We will test and examine and certify, because we want all those who are the best at anything to be able to move in the right place, where they will do the best they can. How will we make sure that the right people get in the right place? We will not force anybody into greatness, but we will certainly try and seduce everybody into doing the best they can, making sure that they meet a minimum of obstacles.

Those who, obtaining high marks, will have shown their aptitudes for the skills for which there is a demand, will be invited to acquire the professional education they need to access the practice of these skills. The State will pay a salary, to a sufficient number of "the best", during their professional education, to make sure we meet our expected needs in each occupational category.

It will be, for the State, an orderly retreat from the field of culture and it will not even look like one. Conforming to the principle of total positive reinforcement and benevolence ("give or give more"), the State will simply invite and in a way "bribe" people into accepting its guidance in matters professional ... and will remain aloof from everything else. This all-important distinction in education, between the "cultural" and the "professional", will therefore be settled in the most pragmatic fashion: cultural will be what people do in their own free time and with which the State doesn't meddle except to provide facilities; professional will be the education for which the State pays the student a salary because it seems to correspond to our collective manpower requirements.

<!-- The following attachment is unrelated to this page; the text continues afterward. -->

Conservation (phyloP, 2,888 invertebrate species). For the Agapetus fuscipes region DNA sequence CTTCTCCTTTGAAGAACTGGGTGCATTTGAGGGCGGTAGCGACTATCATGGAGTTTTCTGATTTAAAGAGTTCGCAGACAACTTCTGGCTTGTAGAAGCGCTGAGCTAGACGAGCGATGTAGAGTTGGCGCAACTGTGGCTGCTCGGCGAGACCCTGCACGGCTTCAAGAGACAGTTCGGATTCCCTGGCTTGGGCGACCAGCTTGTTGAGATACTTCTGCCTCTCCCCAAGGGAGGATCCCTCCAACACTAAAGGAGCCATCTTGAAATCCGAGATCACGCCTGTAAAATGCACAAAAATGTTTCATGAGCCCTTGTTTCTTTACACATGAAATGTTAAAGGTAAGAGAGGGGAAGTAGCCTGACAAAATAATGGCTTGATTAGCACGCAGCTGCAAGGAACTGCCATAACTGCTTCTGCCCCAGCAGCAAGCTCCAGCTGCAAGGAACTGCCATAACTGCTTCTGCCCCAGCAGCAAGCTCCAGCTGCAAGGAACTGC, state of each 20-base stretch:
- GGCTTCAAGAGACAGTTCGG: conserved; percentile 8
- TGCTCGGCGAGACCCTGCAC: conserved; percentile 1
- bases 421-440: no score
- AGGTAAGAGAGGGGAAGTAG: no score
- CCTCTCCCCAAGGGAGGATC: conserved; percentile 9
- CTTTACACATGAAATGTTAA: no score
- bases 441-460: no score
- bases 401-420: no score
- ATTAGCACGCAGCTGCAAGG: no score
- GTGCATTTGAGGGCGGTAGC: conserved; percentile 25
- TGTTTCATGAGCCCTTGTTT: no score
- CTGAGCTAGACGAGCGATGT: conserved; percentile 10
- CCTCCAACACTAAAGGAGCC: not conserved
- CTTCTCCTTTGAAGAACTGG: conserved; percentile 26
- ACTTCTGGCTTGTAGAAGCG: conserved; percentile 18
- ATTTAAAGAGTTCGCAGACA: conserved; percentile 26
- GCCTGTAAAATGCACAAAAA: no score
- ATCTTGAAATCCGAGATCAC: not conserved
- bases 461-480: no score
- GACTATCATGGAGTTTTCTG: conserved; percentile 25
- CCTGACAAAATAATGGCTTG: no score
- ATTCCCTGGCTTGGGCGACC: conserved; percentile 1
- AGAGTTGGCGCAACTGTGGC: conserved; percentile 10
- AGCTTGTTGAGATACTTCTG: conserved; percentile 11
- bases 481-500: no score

The stand-by "second chance"

With all shoulders pushing at the wheel and almost no demand for unskilled labour, it is a foregone conclusion that an objective analysis of manpower requirements will suggest that a huge majority of people receive further education. How much of it should be professional education though, how much of it part-time, how much full-time, this we should not try to guess before the Matchmaker has done its homework. The figures will have to be those which will correspond to the requirements of our production system because, whether we like it or not, we court disaster whenever we stray away from this reality : professional education does not create jobs and, without a demand, it is only a waste of money and a breeder of disillusionment. We will select the best according to needs.

Whatever the figures, what about the others, those to whom the State will not offer a salary to go on learning? They will have two choices, the same as today, but with significant improvement either way. The first choice would be to try and outguess either the Pragmatic Teacher, gambling that one's own final results in school will be better than those of some who will have been selected..., or the Smart Matchmaker, gambling that the community's future needs for some skills will be greater than the projections.

If someone wants to outguess the Matchmaker or the Teacher, then by all means, let him do so! Paying the studies of some should not give the State a final say on what the others should, or should not learn on their own. The State will not pay a salary, but should still keep its facilities open to people who want to learn, on their own, something which the Matchmaker does not plan to use. Thus, the student who is not selected for a type of professional occupation could still take the gamble to attend "on a cultural basis" - that is without pay - and thus to obtain knowledge that might have eventual professional value.